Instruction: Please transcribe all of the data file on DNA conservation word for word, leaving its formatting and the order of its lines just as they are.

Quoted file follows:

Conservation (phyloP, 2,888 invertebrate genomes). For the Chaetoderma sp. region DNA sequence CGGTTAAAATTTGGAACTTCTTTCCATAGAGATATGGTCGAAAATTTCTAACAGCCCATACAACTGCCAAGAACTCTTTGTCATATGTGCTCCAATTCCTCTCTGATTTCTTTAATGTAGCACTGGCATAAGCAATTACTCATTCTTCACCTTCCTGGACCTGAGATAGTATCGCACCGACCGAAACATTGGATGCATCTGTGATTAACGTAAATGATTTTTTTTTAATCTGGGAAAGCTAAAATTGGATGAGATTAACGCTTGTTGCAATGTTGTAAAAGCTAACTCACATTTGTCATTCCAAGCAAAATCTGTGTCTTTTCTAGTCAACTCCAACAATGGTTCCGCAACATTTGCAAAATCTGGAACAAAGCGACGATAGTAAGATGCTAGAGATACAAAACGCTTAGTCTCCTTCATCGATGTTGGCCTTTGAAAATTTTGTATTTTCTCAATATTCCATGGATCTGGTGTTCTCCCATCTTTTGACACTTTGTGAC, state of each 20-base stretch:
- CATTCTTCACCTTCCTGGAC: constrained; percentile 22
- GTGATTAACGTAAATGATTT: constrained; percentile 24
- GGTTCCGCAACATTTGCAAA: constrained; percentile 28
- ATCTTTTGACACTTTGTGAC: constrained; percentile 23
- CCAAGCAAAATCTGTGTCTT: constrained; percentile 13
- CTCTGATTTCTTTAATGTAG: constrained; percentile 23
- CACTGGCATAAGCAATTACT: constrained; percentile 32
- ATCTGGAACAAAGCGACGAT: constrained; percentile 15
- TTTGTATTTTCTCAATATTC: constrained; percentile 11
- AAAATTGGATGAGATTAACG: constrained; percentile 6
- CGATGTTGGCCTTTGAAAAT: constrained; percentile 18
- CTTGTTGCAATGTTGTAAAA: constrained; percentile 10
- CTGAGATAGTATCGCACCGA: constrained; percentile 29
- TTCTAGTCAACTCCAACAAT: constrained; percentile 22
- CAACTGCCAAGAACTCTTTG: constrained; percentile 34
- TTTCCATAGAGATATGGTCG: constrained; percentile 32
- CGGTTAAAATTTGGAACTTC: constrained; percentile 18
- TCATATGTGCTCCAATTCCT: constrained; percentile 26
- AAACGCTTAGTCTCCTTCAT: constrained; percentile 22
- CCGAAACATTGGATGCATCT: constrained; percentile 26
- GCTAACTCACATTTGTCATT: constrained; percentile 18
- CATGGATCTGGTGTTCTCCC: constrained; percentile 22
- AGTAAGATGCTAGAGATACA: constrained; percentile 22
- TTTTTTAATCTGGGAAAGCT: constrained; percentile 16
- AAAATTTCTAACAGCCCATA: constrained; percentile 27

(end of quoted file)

Conservation (phyloP, 2,888 invertebrate genomes). For the Chaetoderma sp. region DNA sequence CGGTTAAAATTTGGAACTTCTTTCCATAGAGATATGGTCGAAAATTTCTAACAGCCCATACAACTGCCAAGAACTCTTTGTCATATGTGCTCCAATTCCTCTCTGATTTCTTTAATGTAGCACTGGCATAAGCAATTACTCATTCTTCACCTTCCTGGACCTGAGATAGTATCGCACCGACCGAAACATTGGATGCATCTGTGATTAACGTAAATGATTTTTTTTTAATCTGGGAAAGCTAAAATTGGATGAGATTAACGCTTGTTGCAATGTTGTAAAAGCTAACTCACATTTGTCATTCCAAGCAAAATCTGTGTCTTTTCTAGTCAACTCCAACAATGGTTCCGCAACATTTGCAAAATCTGGAACAAAGCGACGATAGTAAGATGCTAGAGATACAAAACGCTTAGTCTCCTTCATCGATGTTGGCCTTTGAAAATTTTGTATTTTCTCAATATTCCATGGATCTGGTGTTCTCCCATCTTTTGACACTTTGTGAC, state of each 20-base stretch:
- CATTCTTCACCTTCCTGGAC: constrained; percentile 22
- GTGATTAACGTAAATGATTT: constrained; percentile 24
- GGTTCCGCAACATTTGCAAA: constrained; percentile 28
- ATCTTTTGACACTTTGTGAC: constrained; percentile 23
- CCAAGCAAAATCTGTGTCTT: constrained; percentile 13
- CTCTGATTTCTTTAATGTAG: constrained; percentile 23
- CACTGGCATAAGCAATTACT: constrained; percentile 32
- ATCTGGAACAAAGCGACGAT: constrained; percentile 15
- TTTGTATTTTCTCAATATTC: constrained; percentile 11
- AAAATTGGATGAGATTAACG: constrained; percentile 6
- CGATGTTGGCCTTTGAAAAT: constrained; percentile 18
- CTTGTTGCAATGTTGTAAAA: constrained; percentile 10
- CTGAGATAGTATCGCACCGA: constrained; percentile 29
- TTCTAGTCAACTCCAACAAT: constrained; percentile 22
- CAACTGCCAAGAACTCTTTG: constrained; percentile 34
- TTTCCATAGAGATATGGTCG: constrained; percentile 32
- CGGTTAAAATTTGGAACTTC: constrained; percentile 18
- TCATATGTGCTCCAATTCCT: constrained; percentile 26
- AAACGCTTAGTCTCCTTCAT: constrained; percentile 22
- CCGAAACATTGGATGCATCT: constrained; percentile 26
- GCTAACTCACATTTGTCATT: constrained; percentile 18
- CATGGATCTGGTGTTCTCCC: constrained; percentile 22
- AGTAAGATGCTAGAGATACA: constrained; percentile 22
- TTTTTTAATCTGGGAAAGCT: constrained; percentile 16
- AAAATTTCTAACAGCCCATA: constrained; percentile 27